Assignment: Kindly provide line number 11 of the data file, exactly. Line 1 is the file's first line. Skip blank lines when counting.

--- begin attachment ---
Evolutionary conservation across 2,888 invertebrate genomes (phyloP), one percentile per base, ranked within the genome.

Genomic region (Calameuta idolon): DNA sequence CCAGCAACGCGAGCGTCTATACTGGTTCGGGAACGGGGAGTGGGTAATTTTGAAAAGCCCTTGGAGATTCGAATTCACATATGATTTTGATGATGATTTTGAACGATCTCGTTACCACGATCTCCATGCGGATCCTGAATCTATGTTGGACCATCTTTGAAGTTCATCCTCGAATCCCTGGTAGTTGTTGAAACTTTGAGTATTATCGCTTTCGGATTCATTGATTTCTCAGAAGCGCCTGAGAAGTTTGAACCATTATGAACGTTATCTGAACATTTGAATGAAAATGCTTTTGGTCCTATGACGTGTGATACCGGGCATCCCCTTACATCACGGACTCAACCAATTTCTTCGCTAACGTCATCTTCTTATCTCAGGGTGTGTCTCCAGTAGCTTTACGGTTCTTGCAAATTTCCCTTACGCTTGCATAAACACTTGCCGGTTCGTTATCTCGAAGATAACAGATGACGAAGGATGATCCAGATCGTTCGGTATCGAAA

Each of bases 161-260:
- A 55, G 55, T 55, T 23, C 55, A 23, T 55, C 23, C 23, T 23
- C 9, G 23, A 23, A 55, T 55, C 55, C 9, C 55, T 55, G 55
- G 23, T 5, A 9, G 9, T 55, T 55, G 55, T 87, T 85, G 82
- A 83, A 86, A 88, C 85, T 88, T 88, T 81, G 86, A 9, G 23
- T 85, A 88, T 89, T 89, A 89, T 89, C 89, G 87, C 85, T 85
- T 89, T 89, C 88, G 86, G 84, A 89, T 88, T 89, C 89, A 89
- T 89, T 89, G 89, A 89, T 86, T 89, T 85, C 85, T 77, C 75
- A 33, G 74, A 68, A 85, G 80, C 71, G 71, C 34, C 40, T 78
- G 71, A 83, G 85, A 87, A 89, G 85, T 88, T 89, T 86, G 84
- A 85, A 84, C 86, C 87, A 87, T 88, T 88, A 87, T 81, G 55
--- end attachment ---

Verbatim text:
- A 33, G 74, A 68, A 85, G 80, C 71, G 71, C 34, C 40, T 78